Exoskeleton Robot Suits That Exist NOW

There are an increasing amount of applications for an exoskeleton, such as decreased fatigue and increased productivity whilst unloading supplies or enabling a soldier to carry heavy objects (80–300 kg) while running or climbing stairs. Not only could a soldier potentially carry more weight, they could presumably wield heavier armor and weapons while lowering their metabolic rate or maintaining the same rate with more carry capacity. Some models use a hydraulic system controlled by an on-board computer. They could be powered by an internal combustion engine, batteries or potentially fuel cells

Watch here: 5 Exoskeleton Robot Suit That Exist NOWbionic 2

One of the main applications would be medical — improving the quality of life of persons who have, for example, lost the use of their legs, by providing assistive technology to enable system-assisted walking or restoration of other motor controls lost due to illness or accidental injury.

Another area of application could be medical care, nursing in particular. Faced with the impending shortage of medical professionals and the increasing number of people in elderly care, several teams of Japanese engineers have developed exoskeletons designed to help nurses lift and carry patients.

Exoskeletons can also be applied in the area of rehabilitation of stroke or spinal cord injury patients. Such exoskeletons are sometimes also called Step Rehabilitation Robots. An exoskeleton could reduce the number of therapists needed by allowing even the most impaired patient to be trained by one therapist, whereas several are currently needed. Also training would be more uniform, easier to analyze retrospectively and can be specifically customized for each patient. At this time there are several projects designing training aids for rehabilitation centers (LOPES exoskeleton, Lokomat, Modular robotic exoskeleton UniExo, CAPIO and the gait trainer, HAL 5.)[8][9]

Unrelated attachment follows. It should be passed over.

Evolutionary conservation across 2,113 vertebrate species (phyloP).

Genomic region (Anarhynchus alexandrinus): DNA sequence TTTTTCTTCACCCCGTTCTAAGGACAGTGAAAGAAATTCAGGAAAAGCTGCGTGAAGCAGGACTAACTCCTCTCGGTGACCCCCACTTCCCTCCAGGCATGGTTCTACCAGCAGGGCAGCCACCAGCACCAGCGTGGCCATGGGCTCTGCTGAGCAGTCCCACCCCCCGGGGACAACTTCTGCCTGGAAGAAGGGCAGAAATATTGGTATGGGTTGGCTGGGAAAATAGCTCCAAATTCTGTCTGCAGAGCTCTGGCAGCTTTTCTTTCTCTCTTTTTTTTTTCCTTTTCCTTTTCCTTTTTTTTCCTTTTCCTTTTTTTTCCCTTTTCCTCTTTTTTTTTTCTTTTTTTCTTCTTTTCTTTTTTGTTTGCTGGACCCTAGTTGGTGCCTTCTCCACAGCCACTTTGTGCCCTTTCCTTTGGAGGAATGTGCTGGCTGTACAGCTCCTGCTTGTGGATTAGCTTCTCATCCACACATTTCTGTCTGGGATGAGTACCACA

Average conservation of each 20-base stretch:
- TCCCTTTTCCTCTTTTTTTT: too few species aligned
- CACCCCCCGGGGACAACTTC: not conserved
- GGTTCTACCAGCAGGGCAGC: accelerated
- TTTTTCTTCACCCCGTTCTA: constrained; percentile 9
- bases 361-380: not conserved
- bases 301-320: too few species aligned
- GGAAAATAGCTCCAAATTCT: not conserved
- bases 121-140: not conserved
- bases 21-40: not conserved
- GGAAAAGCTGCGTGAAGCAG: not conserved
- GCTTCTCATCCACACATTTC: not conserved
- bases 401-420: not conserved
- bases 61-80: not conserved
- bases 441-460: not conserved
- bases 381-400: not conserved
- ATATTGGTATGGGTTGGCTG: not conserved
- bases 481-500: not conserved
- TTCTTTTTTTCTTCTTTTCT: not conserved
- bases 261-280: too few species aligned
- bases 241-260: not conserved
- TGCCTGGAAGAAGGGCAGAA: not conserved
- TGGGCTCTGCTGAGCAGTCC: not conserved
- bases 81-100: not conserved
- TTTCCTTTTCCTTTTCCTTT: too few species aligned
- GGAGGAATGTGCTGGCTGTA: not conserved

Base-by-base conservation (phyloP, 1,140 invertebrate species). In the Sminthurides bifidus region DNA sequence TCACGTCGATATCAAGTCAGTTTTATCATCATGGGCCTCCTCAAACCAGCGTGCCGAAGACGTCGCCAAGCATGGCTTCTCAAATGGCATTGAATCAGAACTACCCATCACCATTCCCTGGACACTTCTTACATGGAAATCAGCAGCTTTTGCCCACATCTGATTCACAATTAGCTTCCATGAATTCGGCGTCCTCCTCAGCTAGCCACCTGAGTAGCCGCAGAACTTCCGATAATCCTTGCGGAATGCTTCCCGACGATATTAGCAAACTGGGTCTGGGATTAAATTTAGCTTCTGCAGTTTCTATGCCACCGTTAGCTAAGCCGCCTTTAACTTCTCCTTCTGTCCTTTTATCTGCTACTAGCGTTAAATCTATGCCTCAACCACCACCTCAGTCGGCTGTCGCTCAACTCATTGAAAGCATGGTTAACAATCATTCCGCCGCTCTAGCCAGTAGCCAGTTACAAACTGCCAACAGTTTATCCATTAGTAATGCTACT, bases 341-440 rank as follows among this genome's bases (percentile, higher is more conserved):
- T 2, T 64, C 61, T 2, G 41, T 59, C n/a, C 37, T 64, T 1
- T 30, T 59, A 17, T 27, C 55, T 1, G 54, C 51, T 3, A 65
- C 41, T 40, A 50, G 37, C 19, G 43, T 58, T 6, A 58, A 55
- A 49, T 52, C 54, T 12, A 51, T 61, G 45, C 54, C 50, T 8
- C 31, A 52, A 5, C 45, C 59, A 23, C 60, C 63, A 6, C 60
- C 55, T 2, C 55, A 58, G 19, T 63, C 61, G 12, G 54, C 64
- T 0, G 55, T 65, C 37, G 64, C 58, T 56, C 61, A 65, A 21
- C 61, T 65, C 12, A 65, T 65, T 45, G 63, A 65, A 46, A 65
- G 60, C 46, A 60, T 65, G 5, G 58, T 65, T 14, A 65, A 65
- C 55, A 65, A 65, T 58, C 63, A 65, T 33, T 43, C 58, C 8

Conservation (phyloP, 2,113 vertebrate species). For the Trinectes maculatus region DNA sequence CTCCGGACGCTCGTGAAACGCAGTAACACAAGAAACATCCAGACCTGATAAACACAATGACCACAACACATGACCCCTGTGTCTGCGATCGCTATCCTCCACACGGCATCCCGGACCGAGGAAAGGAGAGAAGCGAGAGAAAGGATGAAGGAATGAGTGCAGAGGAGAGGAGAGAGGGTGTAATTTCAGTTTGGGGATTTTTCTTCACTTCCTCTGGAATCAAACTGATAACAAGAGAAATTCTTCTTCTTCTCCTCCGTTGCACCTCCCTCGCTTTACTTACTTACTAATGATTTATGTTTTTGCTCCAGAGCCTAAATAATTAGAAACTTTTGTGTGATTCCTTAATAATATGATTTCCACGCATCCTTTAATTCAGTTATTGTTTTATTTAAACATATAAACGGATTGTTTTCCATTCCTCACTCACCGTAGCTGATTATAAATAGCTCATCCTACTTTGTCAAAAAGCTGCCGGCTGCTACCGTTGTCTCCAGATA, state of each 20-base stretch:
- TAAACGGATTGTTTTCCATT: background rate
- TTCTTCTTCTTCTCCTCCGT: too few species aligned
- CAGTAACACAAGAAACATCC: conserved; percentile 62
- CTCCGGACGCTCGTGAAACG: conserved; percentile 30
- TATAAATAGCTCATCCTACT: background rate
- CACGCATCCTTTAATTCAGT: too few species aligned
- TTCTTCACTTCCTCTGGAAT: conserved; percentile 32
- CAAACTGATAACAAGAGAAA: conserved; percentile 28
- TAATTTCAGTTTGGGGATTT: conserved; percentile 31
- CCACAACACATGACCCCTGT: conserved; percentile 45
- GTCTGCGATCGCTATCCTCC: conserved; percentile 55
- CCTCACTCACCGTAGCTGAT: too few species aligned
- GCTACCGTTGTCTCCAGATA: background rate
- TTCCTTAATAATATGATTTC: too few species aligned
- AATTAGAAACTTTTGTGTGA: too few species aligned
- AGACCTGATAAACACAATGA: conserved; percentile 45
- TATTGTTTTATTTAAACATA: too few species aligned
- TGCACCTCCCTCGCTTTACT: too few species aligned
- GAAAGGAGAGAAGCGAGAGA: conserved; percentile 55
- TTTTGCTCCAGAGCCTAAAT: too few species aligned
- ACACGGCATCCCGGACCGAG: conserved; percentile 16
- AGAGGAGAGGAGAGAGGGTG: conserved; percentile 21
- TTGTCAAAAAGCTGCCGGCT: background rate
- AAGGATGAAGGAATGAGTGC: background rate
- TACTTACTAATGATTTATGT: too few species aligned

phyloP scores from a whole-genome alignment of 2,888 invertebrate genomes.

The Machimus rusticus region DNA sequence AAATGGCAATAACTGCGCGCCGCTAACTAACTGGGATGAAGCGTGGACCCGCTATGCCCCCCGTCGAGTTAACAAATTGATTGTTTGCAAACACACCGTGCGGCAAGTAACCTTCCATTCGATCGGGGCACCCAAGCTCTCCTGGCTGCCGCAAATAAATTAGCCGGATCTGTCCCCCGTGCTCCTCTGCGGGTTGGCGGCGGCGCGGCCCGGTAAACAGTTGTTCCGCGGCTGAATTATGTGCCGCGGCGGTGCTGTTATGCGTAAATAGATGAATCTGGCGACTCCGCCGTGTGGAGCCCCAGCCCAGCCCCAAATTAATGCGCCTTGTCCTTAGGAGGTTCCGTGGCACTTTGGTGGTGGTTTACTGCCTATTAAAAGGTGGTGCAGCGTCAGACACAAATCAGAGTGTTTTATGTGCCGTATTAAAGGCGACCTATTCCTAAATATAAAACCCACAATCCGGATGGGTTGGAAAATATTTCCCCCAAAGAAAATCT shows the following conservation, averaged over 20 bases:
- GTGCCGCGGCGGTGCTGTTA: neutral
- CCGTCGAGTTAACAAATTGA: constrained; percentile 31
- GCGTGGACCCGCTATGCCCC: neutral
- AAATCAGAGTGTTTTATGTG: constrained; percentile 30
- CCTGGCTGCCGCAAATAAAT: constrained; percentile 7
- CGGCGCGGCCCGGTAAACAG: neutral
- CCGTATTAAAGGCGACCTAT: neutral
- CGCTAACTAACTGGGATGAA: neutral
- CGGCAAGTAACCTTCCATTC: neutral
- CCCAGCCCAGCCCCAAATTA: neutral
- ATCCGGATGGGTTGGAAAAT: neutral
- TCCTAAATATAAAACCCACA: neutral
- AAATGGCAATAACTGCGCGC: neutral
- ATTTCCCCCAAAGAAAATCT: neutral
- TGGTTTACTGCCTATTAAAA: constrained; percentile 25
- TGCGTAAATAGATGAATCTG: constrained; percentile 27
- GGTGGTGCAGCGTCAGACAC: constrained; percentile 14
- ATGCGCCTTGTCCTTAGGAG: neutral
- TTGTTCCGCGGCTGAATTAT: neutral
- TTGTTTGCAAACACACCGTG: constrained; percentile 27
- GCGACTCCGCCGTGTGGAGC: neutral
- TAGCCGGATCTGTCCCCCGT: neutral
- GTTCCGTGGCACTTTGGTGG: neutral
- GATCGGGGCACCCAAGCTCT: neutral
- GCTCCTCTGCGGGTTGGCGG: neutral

German Research Centre for Artificial Intelligence developed two general purpose powered exoskeletons CAPIO and VI-Bot.[9][10] They also considered human force sensitivities in the design and operation phases.[11]Teleoperation and power amplification were said to be the first applications, but after recent technological advances the range of application fields is said to have widened. Increasing recognition from the scientific community means that this technology is now employed in telemanipulation, man-amplification, neuromotor control research and rehabilitation, and to assist with impaired human motor control (Wearable Robots: Biomechatronic Exoskeletons).[12]

In civilian areas, exoskeletons could be used to help firefighters and other rescue workers survive dangerous environments…

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